The UK’s currency jumped after inflation picked up fueling confidence that the BoE will set interest rates cut apart for the foreseeable future.
The UK’s pound consolidated its position above $1.30, snapping two days of decrease against the greenback after annual inflation advanced for the first time in 6 months. Besides, the currency of Great Britain got the additional support due to the prospect of greater public expenditures in a budget next month.
The pound grew by 0.2 percent to 1.3018 by 0735 GMT. Governmental securities were little changed at 0.61 percent, as there were some money markets, which were estimated in a 76 percent chance of a key benchmark slash in 2020. But at the moment of this blog writing, the pound already lost early power, losing 0.33 percent against the greenback, to 1.2957 at 1423 GMT.
It’s interesting to mention, that the pound managed to remain afloat during the previous session despite the fact the latest employment figures for December were not the prominent, marking at 44-year low of 3.8 percent.
But for GBP rate investors closely watched the accompanying earnings' data, which showed UK wage growth tumbled from 3.2 percent to just 2.9 percent, its weakest level in over a year. However, the exhausted wage increase numbers seemed to have only a limited impact on pound sentiment in the previous session.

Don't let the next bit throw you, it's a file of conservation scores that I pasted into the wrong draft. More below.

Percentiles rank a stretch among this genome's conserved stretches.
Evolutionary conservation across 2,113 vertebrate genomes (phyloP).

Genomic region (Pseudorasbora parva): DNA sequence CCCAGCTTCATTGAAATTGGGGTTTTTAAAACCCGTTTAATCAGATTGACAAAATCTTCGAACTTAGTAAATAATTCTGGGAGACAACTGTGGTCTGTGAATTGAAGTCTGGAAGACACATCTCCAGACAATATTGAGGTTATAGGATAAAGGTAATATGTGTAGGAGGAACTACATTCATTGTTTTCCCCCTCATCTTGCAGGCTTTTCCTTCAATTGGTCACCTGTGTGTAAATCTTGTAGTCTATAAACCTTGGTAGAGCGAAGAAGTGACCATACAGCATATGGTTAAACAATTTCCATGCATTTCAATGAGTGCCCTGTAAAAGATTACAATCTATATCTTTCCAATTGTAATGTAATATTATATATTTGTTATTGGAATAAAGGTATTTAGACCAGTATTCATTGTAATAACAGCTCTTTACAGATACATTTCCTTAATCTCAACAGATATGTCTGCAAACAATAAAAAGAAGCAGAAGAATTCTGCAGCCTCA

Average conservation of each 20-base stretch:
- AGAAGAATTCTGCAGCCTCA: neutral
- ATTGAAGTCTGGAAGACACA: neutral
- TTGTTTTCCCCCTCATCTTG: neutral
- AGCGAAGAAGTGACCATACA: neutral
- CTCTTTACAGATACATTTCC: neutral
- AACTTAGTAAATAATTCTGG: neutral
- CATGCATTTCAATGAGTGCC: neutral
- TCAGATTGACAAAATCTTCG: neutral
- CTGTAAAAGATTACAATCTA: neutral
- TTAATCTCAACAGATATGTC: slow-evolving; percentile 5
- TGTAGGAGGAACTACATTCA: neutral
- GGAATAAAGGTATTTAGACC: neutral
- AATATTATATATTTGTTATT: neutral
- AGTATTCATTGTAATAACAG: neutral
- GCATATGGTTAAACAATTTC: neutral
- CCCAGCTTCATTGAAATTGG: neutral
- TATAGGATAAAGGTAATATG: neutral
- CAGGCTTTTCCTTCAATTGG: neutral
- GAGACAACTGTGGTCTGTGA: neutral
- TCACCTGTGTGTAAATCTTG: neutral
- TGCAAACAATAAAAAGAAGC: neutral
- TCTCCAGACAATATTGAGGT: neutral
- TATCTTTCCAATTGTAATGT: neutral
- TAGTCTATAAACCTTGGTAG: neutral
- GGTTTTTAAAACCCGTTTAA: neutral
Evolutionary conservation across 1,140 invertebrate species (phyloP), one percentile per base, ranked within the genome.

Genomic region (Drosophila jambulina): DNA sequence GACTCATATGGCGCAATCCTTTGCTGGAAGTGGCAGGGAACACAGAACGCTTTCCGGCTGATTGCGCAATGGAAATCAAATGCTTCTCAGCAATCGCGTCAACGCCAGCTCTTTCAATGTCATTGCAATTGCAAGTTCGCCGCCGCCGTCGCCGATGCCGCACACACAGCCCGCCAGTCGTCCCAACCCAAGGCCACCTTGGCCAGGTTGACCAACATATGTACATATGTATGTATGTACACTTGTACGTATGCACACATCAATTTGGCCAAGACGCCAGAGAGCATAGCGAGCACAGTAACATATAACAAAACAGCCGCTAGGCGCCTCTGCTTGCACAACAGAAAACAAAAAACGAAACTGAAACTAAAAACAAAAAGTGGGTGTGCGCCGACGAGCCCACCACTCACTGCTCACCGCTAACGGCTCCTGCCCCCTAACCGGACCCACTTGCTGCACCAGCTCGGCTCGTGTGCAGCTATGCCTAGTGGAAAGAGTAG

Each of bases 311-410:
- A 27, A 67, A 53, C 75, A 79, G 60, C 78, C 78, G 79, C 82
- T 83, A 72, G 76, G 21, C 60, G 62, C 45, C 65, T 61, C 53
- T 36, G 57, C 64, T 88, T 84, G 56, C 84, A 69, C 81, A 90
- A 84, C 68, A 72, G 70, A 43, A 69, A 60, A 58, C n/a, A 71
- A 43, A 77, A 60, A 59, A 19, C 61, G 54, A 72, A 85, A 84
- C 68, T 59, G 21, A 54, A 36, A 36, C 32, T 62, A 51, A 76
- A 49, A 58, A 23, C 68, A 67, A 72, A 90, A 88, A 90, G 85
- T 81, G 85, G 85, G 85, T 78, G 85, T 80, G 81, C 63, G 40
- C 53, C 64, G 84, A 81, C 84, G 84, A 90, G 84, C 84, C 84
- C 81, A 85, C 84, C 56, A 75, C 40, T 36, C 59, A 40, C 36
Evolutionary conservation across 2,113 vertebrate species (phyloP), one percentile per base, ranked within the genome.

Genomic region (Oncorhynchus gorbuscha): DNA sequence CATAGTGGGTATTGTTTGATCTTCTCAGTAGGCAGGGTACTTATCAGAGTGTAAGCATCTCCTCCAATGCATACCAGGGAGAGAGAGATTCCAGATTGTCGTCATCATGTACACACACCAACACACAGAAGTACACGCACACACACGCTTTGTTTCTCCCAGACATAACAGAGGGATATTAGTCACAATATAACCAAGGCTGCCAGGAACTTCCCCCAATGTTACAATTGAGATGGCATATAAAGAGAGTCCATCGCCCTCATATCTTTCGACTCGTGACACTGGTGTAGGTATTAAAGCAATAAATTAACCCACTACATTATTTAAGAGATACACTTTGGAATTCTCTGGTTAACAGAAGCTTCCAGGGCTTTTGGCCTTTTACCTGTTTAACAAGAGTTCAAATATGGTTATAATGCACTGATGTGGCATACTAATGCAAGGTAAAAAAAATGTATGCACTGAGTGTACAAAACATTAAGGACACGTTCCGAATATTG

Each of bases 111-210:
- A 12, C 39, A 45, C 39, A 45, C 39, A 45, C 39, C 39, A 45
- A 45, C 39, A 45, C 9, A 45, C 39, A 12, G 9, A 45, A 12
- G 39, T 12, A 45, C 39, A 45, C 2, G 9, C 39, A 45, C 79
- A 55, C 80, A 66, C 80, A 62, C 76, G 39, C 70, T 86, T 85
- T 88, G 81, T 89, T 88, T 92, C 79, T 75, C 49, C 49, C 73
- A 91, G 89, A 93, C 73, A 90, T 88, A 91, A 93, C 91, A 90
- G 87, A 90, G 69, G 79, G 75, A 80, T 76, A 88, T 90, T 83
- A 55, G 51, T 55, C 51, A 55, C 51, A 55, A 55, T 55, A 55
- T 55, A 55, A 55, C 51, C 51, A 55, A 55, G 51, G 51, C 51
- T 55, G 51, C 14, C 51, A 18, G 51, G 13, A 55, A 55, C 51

The annual inflation rate rose by 1.8 percent in the UK in January from in contrast to a 1.3 percent rise in December, while the analysts were expected a 1.6 percent growth.
One could not ignore the fact, the fresh reading turned to be the strongest one in six months, mainly due to price increase in such sectors like: transport and particularly airfares; fuels and lubricants; housing and utilities, mostly due to electricity; hotels and restaurants; and other various products and services.
Moreover, prices bounced back for clothing and footwear, whereas the inflation rate alleviated for such sectors as food and non-alcoholic beverages and was almost flat for recreation and culture.
Built-in inflation which presupposes the exclusion of energy, fuel, alcohol and tobacco, advanced from 1.4 percent in December to 1.6 percent in the previous month.